Please check out my article, reproduced from the Boulder County Bar Association May 2018 Newsletter
Written Independent Contractor Agreement
A “totality of circumstances” approach is used to determine proper worker classification. Industrial Claim Appeals Qffice v. Softrock Geological Services. Inc.. 325 P.3d 560 (Colo. 2014). The presence or absence of any one factor is not dispositive of the nature of the relationship. For written agreements, C.R.S. § 8-70-115
(c) provides a list of nine factors, which if incorporated into a written agreement, may create a rebuttal presumption of an independent contractor relationship. Specifically, the contract should state that the company does NOT:
1. Require the individual to work exclusively for it;
2. Establish a quality standard (other than providing plans and specifications)
3. Pay a salary or hourly rate (must pay a fixed or contract rate);
4. Terminate the work during the contract period unless the worker breaches the contract or fails to produce specified results;
5. Provide more than minimal training for the individual;
6. Provide tools or benefits to the individual, except that materials and equipment may be supplied;
7. Dictate the time of performance, except that that parties may agree upon a completion schedule and work hours;
8. Pay the individual personally (instead, makes the checks payable to the trade or business name;
9. Combine his business operations with the individual’s business, but instead maintains such operations as separate and distinct.
To create a rebuttal presumption of an independent contractor relationship, a written independent contractor agreement must expressly disclose, in large, underlined or bold-faced type, that the worker is not entitled to unemployment compensation and must pay all federal and state employment taxes. Varsity Tutors, LLC v. Indus. Claims Appeal Office, _ P. 3d _, 2017 WL 3184555 (Colo. App., July 27, 2017).
New Standards for Evaluating Independent Contractor Relationships
In recent years, earnest efforts have been made to consider how technology and the internet have changed independent contractor relationships. In the Colorado Court of Appeals case Varsity Tutors, the alleged employer provided an online platform to connect tutors with prospective students on its website. Varsity took responsibility for connecting prospective students and tutors. Significantly, Varsity and the tutors agreed upon how much Varsity would pay the tutor in advance of arranging the tutoring relationships, and Varsity charged the student a different rate – around twice as much – as compensation for Varsity. The relationship between Varsity and the tutors was governed by written agreements that contained clear disclaimers limiting the extent of Varsity’s control over the tutors. Thus, the only issue was whether the tutors were engaged in an independent business.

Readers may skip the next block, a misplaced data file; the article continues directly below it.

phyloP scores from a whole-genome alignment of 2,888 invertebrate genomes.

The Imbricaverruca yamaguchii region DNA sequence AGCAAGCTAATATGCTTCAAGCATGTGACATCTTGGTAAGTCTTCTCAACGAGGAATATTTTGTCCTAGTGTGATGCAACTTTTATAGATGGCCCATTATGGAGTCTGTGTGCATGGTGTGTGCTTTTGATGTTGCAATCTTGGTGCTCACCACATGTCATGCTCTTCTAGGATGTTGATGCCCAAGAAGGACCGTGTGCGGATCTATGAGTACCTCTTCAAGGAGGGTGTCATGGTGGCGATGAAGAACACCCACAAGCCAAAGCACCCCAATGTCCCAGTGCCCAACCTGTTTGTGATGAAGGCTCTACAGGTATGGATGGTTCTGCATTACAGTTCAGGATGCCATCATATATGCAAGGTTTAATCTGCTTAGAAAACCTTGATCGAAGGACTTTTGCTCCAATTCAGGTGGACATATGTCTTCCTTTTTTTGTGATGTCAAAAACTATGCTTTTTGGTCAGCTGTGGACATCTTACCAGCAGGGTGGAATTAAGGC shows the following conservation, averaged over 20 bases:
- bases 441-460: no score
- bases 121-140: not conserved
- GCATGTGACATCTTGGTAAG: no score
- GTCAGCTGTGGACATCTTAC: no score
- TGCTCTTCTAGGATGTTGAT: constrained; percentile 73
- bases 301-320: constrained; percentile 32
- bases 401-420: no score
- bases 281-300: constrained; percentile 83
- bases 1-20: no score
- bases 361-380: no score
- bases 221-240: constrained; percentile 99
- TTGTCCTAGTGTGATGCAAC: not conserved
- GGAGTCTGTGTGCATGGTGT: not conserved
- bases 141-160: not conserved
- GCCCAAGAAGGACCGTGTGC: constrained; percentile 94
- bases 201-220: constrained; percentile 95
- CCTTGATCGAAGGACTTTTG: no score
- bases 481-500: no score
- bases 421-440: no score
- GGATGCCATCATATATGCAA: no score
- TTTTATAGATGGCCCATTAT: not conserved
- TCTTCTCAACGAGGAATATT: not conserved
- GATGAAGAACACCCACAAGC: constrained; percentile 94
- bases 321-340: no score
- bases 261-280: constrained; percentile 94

The Appeals Panel below had concluded that the workers were NOT engaged in an independent business, by looking at traditional indicia: did they have business cards, websites, actually work for others, have a financial stake in the business etc. From that perspective, the workers would be considered employees, because they lacked those indicia. Of the 22 Colorado employees, most worked a few hours per week and had other “day jobs,” making tutoring more of a hobby business. Nonetheless, considering the totality of the circumstances, the Court of Appeals concluded that the tutors were engaged in independent businesses and were thus properly classified as independent contractors.
In 2016, the unemployment eligibility statute was amended to mandate that the CDLE improve the process of determining worker classification. C.R.S. § 8-70-115(4) was added, requiring the CDLE develop employer guidance, provide additional employer resources, and review and monitor audit results.
Improper Worker Classification Costs
If an independent contractor is later determined to be an employee, a company may be liable for minimum wage and overtime compensation (usually hard to disprove due to a lack of recordkeeping), unemployment and workers’ compensation coverage, penalties for failure to provide those insurances, for vacation pay and employment benefits, for the employer portion of Social Security and Medicare taxes, statutory penalties and liquidated damages under state and federal wage and hour laws, and recordkeeping penalties. Recently, the Colorado Supreme Court clarified that upon termination of employment, a worker may only seek wages that accrued within two years of the date of termination, or three years if for a “willful violation.” Hernandez v. Domenico Farms,_ P. 3d _, (Colo. March 5, 2018, reh’g denied, April 9, 2018).
Prior to Hernandez, C.R.S. § 8-4-109 was interpreted by some to allow departing employees to sue for all wages accrued and unpaid at any time during employment. Effective January 1, 2015, there is a new process for collecting wage claims up to $7,500.00, and there are new penalties, including one for $250.00 per employee per month, up to $7,500 total, for failure to keep itemized payroll records for all employees, for the preceding three years. C.R.S.§ 8-4-103(4.5), C.R.S. §§ 8-4-111 and 111.5. While the Hernandez and Varsity Tutors decisions provide some good news, the landscape remains dangerous for those seeking to avoid the trappings of the conventional employment relationship.
Patricia S. Bellac is a former Co-Chair of the Employment Law section of the Boulder County Bar Association. She can be reached at firstname.lastname@example.org.